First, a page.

Posts Tagged ‘Batman’

This past Saturday, I attended my first meeting of Garden State Speculative Fiction Writers in a while. As I’ve mentioned (whined about?) in some recent posts, I’ve been really busy lately and a lot of things got put on the back burner.

The meeting is in North Jersey and it’s a nearly two-hour drive for me. But it’s worth it. The group is made up of a very talented, professional and dedicated group of writers, and I always take away something valuable.

At this meeting, the guest speaker was Teel James Glenn. The guy’s pretty much a walking encyclopedia of things I consider to be cool. He writes books that are intentional throwbacks to the classic pulp era of the 1930s, of which I’m also a fan. Some elements of The Freak Foundation Operative’s Report were intended as a homage to classic pulps, including the tough-guy detective hero and the gang of masked villains.

Teel is also a martial artist, professional stuntman, and fight coordinator for movies. He’s got a particular specialty in sword fighting. I picked up his now out-of-print (but not for much longer, as a reissue is on the way) Them’s Fightin’ Words!: A Writer’s Guide To Writing Fight Scenes. I know we’re not too far into 2014 yet, but that still pretty much made my year. Hell, he’s even into sleight-of-hand.

Check out his Website, The Urban Swashbuckler. (Come on! How freakin cool is THAT?)

Anyway, he said something about writing that really had a big impact on me, and helped me get past something I was struggling with in the novel I’m currently working on.

I can’t tell you how many times I’ve read articles, writing manuals, and critical think pieces about popular culture that stress the importance of two elements in fiction: A flawed hero and a compelling villain. (more…)

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Boy, there sure were a lot of street criminals with Mohawk haircuts back in the ’80s. They were young. Kids, really. And there were DROVES of them out in the city streets, menacing law-abiding citizens. It seemed you couldn’t set foot in an alley without one of them pulling a knife on you.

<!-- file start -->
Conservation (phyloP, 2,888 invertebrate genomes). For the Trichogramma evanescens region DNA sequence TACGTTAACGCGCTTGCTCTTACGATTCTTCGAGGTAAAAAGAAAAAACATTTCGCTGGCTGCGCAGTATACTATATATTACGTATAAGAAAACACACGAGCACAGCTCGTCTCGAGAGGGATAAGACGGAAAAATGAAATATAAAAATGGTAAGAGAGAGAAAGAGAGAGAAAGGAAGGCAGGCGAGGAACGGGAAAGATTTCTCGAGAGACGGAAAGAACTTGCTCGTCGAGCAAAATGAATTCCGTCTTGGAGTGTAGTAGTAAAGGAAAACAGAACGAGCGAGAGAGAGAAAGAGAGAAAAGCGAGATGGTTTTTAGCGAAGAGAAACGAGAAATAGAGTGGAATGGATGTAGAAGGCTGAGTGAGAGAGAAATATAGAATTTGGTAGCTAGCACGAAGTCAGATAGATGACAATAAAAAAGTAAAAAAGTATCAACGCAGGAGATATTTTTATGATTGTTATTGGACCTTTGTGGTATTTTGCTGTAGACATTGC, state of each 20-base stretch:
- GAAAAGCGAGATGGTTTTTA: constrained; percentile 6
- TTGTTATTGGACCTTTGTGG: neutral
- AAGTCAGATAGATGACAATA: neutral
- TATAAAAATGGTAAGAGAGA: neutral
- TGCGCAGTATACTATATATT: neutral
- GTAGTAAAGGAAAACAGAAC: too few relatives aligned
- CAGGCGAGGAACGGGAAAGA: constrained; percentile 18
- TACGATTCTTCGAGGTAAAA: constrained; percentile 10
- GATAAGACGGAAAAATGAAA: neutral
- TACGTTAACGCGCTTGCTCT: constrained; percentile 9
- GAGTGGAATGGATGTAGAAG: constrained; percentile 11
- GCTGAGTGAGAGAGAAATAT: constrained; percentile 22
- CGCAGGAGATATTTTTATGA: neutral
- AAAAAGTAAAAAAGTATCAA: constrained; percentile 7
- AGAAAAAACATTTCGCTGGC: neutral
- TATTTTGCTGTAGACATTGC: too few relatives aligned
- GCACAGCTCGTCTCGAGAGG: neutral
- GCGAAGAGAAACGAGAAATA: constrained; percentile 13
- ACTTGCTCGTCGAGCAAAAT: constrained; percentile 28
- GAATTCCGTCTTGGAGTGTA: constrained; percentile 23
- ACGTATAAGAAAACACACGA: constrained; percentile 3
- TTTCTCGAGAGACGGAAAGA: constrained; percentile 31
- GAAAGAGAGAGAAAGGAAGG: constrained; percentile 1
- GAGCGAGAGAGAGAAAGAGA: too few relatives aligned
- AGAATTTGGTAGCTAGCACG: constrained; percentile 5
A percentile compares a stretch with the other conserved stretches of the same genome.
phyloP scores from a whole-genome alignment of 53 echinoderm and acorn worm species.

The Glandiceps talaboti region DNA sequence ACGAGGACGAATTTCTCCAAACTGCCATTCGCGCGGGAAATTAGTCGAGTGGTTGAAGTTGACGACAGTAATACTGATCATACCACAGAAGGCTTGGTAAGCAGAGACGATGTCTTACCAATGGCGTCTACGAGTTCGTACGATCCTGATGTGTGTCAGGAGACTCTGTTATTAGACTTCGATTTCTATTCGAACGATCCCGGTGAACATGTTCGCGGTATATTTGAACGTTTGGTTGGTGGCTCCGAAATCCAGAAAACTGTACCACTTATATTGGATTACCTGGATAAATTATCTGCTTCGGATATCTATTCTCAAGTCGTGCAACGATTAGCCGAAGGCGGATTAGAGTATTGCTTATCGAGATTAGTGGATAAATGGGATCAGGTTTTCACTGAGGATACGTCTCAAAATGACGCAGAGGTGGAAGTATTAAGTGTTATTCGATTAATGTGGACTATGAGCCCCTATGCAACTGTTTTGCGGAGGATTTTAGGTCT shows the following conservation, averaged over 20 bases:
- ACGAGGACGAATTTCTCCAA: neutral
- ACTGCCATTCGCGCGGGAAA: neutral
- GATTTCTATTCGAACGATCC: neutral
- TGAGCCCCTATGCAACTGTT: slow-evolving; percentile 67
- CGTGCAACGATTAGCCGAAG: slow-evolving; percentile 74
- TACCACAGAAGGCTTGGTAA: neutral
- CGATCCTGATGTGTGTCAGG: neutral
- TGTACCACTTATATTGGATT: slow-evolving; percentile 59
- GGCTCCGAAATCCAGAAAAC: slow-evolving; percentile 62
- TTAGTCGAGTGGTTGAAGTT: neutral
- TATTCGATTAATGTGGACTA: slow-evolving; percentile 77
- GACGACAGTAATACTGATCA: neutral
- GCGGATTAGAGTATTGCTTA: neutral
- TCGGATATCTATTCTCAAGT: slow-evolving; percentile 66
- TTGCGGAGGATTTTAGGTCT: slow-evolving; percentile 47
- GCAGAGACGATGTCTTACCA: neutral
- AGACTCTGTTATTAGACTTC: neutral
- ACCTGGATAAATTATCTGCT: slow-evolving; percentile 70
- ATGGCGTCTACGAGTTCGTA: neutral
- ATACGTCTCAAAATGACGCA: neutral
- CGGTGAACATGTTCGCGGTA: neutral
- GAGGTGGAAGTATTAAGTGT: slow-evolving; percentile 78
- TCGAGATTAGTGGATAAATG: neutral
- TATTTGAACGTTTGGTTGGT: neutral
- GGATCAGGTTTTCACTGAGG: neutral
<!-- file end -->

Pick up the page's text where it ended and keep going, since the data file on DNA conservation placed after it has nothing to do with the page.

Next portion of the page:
That was the situation in the comic books, anyway. A lot of movies, too. The streets were packed with violent, youthful predators. And they all had Mohawks.

Which was kind of weird, when you think about it. I mean … yeah, you’d see people around with Mohawks back in the ’80s. But as I recall, they were a lot more likely to be art school students than street criminals. About the most menacing thing they’d do would be to bore you at a party with an annoying rant about what a self-destructive genius Sid Vicious was.

So why all the pop culture street criminals with Mohawks?

My theory? They were stand-ins.

See, the comic books back in the ’80s reflected the fears of their time. No surprise there. They’ve always done that. Around World War II, comic book heroes battled Nazis. In the post-war decades, they took on megalomaniacal villains intent on destroying Western Civilization. Kind of like a bunch of Fidel Castros and Che Guevaras with a more flamboyant fashion sense.